A new program is moving China toward eliminating animal testing for toiletries, lipsticks, moisturizers and other beauty products. British scientists are lending a hand, too, in helping the country with the world’s largest economy to replace animal testing with alternative approaches.
“We need to help the Chinese to get to a place where it is safe for them to stop using animals in testing,” Judy MacArthur Clark told The Guardian earlier this month.
MacArthur Clark heads the U.K.’s Animals in Science Regulation Unit, which monitors the country’s research establishments for compliance with animal welfare requirements.
“Their consumers have to know they will be safe to use cosmetics, even though they are no longer being tested on animals,” she says.
In the U.S., cosmetics are regulated under the 1938 Food, Drug and Cosmetic Act (FD&C Act), which is enforced by the FDA, according to BCC Research analyst Srinivasa Rajaram
“Historically, there has been little need for the FDA to use its regulatory authority over cosmetics, as most companies use safe ingredients and have acted voluntarily to prevent safety problems,” she says. “Similarly, in the European Union (EU), cosmetics fall under the regulatory purview of the 1976 EU Cosmetics Directive. Legislation varies from one country to another, but most countries have some sort of formal legislation that either restricts or prohibits certain ingredients or products.”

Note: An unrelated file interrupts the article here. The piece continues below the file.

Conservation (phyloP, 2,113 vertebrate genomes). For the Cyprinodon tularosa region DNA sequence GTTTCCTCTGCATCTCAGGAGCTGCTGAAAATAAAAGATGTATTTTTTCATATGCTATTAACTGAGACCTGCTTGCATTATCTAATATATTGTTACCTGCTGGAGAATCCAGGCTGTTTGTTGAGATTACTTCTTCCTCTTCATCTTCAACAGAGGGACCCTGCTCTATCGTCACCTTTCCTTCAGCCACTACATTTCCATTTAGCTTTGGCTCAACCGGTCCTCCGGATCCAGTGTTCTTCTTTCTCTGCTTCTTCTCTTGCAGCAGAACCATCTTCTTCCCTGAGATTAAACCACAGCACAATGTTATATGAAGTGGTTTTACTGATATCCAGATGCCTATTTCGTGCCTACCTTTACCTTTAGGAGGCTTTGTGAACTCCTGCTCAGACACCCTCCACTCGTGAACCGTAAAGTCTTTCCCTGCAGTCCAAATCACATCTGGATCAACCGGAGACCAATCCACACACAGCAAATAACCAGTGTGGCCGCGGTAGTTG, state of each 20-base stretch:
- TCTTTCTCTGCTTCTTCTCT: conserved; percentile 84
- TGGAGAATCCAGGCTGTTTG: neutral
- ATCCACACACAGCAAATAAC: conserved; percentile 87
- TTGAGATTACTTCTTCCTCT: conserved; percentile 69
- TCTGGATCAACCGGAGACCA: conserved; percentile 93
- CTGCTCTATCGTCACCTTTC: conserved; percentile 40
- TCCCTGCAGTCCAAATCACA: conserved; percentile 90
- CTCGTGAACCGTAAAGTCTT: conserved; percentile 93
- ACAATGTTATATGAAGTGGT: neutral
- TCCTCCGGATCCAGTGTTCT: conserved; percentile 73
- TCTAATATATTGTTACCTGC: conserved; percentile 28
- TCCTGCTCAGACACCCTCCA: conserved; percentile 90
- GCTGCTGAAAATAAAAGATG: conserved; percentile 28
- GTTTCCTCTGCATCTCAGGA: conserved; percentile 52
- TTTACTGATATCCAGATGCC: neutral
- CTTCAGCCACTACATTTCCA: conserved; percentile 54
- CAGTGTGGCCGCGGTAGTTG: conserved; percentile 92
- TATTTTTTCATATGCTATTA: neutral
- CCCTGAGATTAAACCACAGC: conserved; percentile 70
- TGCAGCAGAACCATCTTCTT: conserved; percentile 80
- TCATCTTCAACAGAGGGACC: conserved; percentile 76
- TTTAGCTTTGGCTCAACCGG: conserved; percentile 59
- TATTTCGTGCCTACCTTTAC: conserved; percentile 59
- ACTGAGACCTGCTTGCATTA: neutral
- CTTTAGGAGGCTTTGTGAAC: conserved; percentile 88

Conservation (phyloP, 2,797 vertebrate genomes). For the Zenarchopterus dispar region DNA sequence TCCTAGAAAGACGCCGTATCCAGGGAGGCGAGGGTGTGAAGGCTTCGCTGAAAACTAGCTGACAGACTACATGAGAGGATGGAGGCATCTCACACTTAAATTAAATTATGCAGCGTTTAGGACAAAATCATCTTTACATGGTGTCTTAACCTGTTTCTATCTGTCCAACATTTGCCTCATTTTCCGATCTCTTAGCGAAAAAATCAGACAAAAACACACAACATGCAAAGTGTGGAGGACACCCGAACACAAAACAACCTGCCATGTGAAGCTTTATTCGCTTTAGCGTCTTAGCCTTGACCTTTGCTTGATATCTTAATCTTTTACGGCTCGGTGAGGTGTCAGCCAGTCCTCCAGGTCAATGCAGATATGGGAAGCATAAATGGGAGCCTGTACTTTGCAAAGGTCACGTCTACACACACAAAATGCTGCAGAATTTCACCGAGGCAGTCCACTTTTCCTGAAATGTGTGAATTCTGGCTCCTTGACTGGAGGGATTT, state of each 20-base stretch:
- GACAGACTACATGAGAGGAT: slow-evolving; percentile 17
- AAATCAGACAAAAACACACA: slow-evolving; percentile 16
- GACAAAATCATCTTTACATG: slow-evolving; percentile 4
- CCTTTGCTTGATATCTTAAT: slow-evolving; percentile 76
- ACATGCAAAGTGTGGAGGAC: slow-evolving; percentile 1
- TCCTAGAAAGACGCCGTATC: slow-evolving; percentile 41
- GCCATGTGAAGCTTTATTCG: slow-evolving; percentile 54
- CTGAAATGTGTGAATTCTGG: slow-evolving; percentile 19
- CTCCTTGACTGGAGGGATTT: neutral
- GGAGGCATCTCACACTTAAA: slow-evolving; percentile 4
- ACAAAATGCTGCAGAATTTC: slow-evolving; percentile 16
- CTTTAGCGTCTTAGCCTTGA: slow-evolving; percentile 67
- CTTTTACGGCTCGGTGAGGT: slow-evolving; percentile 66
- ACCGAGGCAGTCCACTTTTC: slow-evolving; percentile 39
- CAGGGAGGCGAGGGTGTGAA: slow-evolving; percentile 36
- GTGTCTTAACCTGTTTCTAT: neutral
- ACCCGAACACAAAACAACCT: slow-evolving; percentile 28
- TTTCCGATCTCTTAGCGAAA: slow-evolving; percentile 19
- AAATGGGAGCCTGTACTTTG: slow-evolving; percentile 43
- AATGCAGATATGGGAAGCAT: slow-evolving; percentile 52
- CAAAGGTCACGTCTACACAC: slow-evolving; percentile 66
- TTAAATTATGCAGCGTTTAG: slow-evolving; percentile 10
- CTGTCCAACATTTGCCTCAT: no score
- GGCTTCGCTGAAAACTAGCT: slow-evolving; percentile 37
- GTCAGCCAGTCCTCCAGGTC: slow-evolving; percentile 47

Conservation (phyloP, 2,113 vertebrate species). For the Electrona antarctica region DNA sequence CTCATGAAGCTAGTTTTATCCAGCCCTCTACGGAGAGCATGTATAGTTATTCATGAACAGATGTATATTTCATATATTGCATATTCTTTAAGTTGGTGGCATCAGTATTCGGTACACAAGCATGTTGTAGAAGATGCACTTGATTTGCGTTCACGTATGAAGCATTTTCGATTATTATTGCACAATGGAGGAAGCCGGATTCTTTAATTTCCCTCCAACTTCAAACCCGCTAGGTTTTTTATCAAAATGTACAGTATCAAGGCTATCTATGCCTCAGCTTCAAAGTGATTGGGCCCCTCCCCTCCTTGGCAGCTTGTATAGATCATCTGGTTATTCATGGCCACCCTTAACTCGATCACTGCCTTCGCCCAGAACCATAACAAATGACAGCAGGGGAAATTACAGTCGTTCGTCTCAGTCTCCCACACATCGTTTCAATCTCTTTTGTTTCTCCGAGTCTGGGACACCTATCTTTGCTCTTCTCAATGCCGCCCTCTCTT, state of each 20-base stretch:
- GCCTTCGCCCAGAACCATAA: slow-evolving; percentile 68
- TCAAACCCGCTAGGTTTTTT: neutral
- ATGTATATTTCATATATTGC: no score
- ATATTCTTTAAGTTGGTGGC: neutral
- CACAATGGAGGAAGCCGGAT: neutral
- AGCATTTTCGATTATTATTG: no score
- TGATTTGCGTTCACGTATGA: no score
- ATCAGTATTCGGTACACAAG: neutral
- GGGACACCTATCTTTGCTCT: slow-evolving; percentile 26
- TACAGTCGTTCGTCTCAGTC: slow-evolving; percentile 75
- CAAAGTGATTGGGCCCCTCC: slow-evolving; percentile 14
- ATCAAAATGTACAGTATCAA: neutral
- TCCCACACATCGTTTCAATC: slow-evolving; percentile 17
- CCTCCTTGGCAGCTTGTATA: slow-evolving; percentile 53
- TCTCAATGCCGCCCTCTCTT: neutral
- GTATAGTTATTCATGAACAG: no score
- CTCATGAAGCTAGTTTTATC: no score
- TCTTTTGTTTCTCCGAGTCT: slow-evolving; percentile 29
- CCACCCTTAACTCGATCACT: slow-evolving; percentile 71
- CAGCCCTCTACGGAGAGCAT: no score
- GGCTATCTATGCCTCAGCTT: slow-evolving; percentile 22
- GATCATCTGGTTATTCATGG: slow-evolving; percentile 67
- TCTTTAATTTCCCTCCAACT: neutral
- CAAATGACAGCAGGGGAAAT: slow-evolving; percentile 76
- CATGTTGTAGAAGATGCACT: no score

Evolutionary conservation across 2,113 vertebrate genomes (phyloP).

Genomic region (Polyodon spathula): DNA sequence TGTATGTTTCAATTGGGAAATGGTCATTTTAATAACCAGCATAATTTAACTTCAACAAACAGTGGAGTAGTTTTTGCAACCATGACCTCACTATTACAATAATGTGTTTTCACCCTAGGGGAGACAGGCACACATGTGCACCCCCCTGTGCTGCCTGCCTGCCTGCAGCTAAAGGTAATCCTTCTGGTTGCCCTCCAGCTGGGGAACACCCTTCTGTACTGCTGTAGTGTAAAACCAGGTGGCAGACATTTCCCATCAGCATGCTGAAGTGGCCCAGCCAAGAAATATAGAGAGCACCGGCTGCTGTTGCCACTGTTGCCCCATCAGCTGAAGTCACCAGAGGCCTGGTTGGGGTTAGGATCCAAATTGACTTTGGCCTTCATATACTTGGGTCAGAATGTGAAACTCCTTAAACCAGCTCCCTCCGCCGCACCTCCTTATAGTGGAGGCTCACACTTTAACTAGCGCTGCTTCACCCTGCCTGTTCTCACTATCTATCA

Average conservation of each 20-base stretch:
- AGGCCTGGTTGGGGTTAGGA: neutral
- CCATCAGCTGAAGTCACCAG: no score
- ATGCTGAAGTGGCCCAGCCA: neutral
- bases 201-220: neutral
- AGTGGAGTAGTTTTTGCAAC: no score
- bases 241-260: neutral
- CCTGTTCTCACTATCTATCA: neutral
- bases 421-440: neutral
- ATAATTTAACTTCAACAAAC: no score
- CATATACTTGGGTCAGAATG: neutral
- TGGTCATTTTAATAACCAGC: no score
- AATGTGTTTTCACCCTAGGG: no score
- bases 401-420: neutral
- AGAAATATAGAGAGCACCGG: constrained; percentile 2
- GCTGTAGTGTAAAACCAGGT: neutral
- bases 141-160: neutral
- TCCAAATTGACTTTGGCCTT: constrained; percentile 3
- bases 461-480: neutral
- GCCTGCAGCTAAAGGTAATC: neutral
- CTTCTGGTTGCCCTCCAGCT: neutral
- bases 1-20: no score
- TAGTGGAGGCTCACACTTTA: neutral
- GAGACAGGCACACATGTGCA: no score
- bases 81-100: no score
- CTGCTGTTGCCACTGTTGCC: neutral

China currently requires imported cosmetics to be tested on mostly rabbits, mice, rats, and guinea pigs. In 1998, Britain banned the practice, followed by the European Union in 2013.
According to MacArthur Clark, China conducts tests on about 300,000 animals a year, after which they are anesthetized and killed. Currently, China requires products made in Europe to be retested on animals, a costly endeavor in terms of time, money and especially animal life, critics say.
Nick Palmer of Cruelty Free International, told the Guardian, “We all want a change. The image of shampoo being squirted into a rabbit’s eyes is no longer acceptable.”
China’s initiative toward animal-free testing signals a growing global movement as other nations such as Brazil, Russia, Thailand, and South Korea have pledged to also phase out animal testing for toiletries, Palmer says.
China’s commitment to eliminate animal testing coincides with its rise as the world’s largest economy, a designation it reached in 2014. According to Rajaram, overseas companies are realizing the huge market potential in China, and they are “aggressively taking steps that include acquiring local brands, relocating their regional headquarters to China and bringing in more of their international brands.
“China’s cosmetic ingredient market is growing at almost the same pace as the cosmetics market. The market is expected to reach $1.6 billion in 2016 and then further to $2.1 billion in 2021, with a CAGR of 5.9% over the five-year period from 2016 to 2021,” she says.
Globally, the market for functional ingredients used in cosmetic and toiletry products is expected to grow to $22.7 billion in 2015. The market should grow at a compound annual growth rate (CAGR) of 4.7% from around $23.8 billion in 2016 to nearly $30 billion in 2021, according to Rajaram.